Person:Lionel of Antwerp (1)

Lionel _____, of Antwerp, 1st Duke of Clarence
d.7 Oct 1368
m. 9 Sep 1342
  1. Philippa of Clarence, 5th Countess of Ulster1355 - 1382
  • HLionel _____, of Antwerp, 1st Duke of Clarence1338 - 1368
  • WViolante Visconti1354 - 1386
m. 28 May 1368
Facts and Events
Name Lionel _____, of Antwerp, 1st Duke of Clarence
Alt Name Lionel _____, Earl of Ulster
Gender Male
Birth[1][4] 29 Nov 1338 Antwerp, Antwerpen, BelgiumHouse of Plantagenet
Marriage 9 Sep 1342 Tower of London, Middlesex, Englandto Elizabeth de Burgh, 4th Countess of Ulster
Marriage 28 May 1368 Milano, Milano, Lombardia, ItalySanta Maria Maggiore
to Violante Visconti
Death[1] 7 Oct 1368
Alt Death[4] 17 Oct 1368 Alba, Cuneo, Piemonte, Italy
Burial[4] Clare Priory, Clare, Suffolk, England
Alt Burial[3] Pavia, Pavia, Lombardia, Italy
Probate[3] 7 Jun 1369 Lambeth, Surrey, England
Reference Number? Q313846?

Earl of Ulster, he died very young at just 29

His name was Lionel Plantagenet (better known as Lionel of Antwerp, Duke of Clarence). He lived from November 29, 1338 - October 7, 1368. He was the second son of Edward III of England and Philippa of Hainault. He was called Lionel of Antwerp because he was born at Antwerp, Belgium

Betrothed when a child to Elizabeth de Burgh, 4th Countess of Ulster (d. 1363), daughter and heiress of William Donn de Burgh, 3rd Earl of Ulster (d. 1332), he was married to her in 1352, but before this date he had entered into possession of her great Irish inheritance. He was called Earl of Ulster from 1347.

Having been named as his father's representative in England in 1345 and again in 1346, Lionel joined an expedition into France in 1355, but his chief energies were reserved for the affairs of Ireland.

Appointed governor of that country, he landed at Dublin in 1361, and in November of the following year was created Duke of Clarence, while his father made an abortive attempt to secure for him the crown of Scotland. His efforts to secure an effective authority over his Irish lands were only moderately successful; and after holding a parliament at Kilkenny, which passed the celebrated Statute of Kilkenny in 1367, he dropped the task in disgust and returned to England.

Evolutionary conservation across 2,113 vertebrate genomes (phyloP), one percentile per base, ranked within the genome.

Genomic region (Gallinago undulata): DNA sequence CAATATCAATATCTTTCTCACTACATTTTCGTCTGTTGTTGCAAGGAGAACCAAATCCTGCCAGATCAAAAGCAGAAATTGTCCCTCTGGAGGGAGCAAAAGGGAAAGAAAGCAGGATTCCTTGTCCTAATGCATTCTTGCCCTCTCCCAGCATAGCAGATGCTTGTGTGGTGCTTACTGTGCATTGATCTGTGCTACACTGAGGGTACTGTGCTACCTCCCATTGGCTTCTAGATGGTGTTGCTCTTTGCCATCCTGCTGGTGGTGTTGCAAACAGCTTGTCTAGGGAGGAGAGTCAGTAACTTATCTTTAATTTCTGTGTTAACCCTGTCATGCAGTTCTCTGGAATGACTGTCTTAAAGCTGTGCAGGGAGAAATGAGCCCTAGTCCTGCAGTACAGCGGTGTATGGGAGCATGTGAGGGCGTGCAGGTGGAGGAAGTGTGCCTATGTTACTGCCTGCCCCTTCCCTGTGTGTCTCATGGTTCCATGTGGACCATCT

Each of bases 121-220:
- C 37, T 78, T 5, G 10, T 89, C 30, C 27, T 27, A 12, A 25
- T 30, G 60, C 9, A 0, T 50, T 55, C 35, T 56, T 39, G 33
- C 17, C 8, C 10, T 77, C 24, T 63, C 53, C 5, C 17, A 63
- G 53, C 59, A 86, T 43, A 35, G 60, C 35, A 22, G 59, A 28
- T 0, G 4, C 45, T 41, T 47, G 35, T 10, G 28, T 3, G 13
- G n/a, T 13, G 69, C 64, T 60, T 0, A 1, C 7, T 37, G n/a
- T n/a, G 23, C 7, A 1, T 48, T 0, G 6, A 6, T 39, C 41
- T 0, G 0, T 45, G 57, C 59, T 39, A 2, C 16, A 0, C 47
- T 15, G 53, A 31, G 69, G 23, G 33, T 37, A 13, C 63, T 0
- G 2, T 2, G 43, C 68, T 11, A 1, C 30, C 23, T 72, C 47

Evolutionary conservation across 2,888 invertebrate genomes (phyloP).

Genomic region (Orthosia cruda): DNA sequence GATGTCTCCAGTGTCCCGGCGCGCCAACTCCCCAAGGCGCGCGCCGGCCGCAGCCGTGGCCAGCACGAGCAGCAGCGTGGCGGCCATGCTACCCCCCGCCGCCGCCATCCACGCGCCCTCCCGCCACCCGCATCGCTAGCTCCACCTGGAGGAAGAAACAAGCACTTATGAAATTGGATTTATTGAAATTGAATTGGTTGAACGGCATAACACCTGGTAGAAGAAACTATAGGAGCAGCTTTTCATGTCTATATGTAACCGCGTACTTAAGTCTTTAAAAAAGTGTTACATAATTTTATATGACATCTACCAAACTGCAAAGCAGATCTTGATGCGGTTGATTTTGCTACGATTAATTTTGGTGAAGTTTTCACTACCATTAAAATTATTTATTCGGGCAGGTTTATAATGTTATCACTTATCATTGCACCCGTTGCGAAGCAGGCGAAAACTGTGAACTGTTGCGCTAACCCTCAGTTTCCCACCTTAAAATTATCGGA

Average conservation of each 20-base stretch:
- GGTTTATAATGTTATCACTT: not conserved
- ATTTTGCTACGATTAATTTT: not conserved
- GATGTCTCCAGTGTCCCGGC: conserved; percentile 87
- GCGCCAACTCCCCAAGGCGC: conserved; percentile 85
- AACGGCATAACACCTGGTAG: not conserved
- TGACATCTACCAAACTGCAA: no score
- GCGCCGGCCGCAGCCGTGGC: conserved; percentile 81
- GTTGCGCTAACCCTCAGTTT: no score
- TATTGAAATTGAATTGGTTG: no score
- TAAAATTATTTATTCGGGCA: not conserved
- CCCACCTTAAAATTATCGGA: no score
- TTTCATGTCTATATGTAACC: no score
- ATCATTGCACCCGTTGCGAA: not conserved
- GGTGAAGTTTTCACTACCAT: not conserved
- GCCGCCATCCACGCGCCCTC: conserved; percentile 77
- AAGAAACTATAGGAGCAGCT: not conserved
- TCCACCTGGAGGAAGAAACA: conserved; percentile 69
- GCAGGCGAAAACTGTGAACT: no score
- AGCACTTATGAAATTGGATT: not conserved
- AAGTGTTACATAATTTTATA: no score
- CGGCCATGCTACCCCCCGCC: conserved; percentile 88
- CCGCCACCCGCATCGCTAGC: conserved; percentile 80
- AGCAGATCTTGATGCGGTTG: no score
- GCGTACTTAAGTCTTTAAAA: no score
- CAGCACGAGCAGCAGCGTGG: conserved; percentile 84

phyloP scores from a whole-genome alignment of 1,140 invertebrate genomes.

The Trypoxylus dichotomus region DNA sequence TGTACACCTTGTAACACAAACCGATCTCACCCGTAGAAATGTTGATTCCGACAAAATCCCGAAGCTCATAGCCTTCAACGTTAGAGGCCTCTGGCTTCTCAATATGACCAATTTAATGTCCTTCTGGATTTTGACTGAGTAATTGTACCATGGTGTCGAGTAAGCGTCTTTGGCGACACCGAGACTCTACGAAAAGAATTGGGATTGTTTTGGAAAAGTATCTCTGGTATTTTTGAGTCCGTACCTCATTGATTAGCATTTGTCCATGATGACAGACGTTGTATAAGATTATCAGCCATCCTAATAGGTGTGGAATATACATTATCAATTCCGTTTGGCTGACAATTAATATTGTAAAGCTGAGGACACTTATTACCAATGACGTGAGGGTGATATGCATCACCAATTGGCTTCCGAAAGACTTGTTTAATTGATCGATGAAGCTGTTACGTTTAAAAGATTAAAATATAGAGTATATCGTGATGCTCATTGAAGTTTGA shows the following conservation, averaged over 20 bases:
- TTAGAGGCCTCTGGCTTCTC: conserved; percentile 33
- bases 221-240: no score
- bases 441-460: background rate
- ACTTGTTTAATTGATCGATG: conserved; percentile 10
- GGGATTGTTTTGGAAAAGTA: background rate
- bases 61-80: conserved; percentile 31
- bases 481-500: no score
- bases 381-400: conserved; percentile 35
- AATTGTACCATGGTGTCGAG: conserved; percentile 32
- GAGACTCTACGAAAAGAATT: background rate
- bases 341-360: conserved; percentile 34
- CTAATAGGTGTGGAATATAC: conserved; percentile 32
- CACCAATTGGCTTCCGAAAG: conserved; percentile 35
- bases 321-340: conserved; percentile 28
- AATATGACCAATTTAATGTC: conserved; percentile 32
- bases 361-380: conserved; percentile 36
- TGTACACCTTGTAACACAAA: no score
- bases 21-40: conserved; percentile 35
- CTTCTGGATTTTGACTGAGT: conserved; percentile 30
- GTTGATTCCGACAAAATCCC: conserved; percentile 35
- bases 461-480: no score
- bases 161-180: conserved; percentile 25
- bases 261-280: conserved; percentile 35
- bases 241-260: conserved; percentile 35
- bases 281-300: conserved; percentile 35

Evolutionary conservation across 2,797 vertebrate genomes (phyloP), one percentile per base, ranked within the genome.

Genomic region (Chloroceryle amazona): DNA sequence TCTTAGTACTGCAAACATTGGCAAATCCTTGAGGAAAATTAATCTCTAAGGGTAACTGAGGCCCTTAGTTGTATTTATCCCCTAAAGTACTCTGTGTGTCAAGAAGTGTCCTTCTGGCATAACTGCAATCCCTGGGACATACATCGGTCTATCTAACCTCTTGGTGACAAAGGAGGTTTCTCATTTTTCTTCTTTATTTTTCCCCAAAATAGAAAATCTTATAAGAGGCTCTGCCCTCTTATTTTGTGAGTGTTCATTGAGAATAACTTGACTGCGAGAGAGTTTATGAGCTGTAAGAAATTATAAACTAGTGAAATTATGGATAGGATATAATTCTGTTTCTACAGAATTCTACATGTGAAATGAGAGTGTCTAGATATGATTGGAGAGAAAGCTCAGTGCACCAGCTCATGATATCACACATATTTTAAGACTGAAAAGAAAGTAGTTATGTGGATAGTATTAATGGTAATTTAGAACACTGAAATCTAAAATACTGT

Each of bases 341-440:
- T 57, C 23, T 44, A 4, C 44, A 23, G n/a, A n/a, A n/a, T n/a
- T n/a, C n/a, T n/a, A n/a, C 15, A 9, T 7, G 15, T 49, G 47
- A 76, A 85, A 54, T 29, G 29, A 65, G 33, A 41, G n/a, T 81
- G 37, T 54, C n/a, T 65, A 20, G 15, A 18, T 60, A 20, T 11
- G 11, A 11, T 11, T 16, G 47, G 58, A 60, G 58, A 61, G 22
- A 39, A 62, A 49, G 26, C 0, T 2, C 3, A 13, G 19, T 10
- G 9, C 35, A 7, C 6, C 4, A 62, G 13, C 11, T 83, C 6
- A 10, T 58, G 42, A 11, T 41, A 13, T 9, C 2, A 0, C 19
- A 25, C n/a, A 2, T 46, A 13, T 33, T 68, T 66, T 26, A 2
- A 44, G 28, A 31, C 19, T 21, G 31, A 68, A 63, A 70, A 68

Lionel's wife died in Dublin in 1363, leaving behind a daughter, Philippa, whose descendants would one day claim the throne for the House of York.

A second marriage was arranged for Lionel with Yolande or Violante (c. 1353 - November 1386), daughter of Galeazzo Visconti, lord of Pavia (d. 1378); the enormous dowry which Galeazzo promised with his daughter being exaggerated by the rumour of the time. Journeying to fetch his bride, Lionel was received in great state both in France and Italy, and was married to Violante at Milan on 28 May 1368. Some months were then spent in festivities, during which Lionel was taken ill at Alba, where he died. There was strong speculation at the time that he had been poisoned by his father-in-law although this has never been proven.

His only child, Philippa Plantagenet, married in 1368 Edmund Mortimer, 3rd Earl of March (1351-1381). They were grandparents to Anne Mortimer, great-grandparents to Richard Plantagenet, 3rd Duke of York and great-great-grandparents to Edward IV and Richard III.

Philippa and Edmund also had a daughter Elizabeth, who married Henry "Hotspur", Lord Percy. They were the ancestors of U.S. President George Washington.

The poet Geoffrey Chaucer was at one time a page in Lionel's household.

  1. 1.0 1.1 Lionel of Antwerp, 1st Duke of Clarence, in Wikipedia: The Free Encyclopedia.

    the text in this section is copied from an article in Wikipedia

    Lionel of Antwerp, 1st Duke of Clarence, KG (; 29 November 133817 October 1368) was the third son, but the second son to survive infancy, of the English king Edward III and Philippa of Hainault. He was named for his birthplace, at Antwerp in the Duchy of Brabant. Lionel was born of a Flemish mother and was a grandson of William I, Count of Hainaut. He grew to be nearly seven feet in height and had an athletic build.

  2.   Cokayne, George Edward, and Vicary Gibbs; et al. The complete peerage of England, Scotland, Ireland, Great Britain and the United Kingdom, extant, extinct, or dormant [2nd ed.]. (London: St. Catherine Press, 1910-59)
    Volume 3 pages 257 and 258.
  3. 3.0 3.1 Nichols, John. A collection of all the wills, now known to be extant, of the kings and queens of England, princes and princessess of Wales, and every branch of the blood royal: from the reign of William the Conqueror to that of Henry the Seventh, exclusive, with explanatory notes and a glossary. (London: J. Nichols, 1780)
    pages 88 to 91.

    The will can be read here (in Latin).

  4. 4.0 4.1 4.2 LIONEL "of Antwerp", in Cawley, Charles. Medieval Lands: A prosopography of medieval European noble and royal families.
Peerage of England
Title Created 1362
(First Creation)
1st Duke of Clarence
Title Extinct until 1412
Title Recreated
Thomas of Lancaster
Title Extinct until 1461
Peerage of Ireland
Richard Óg de Burgh, 2nd Earl of Ulster

his wife's grandfather

William Donn de Burgh, 3rd Earl of Ulster

his father-in-law

Earl of Ulster

(juxe uxoris with Elizabeth de Burgh, 4th Countess of Ulster)

Edmund Mortimer

(juxe uxoris with Philippa Plantagenet, 5th Countess)
his son-in-law with his daughter

Roger Mortimer,

his grandson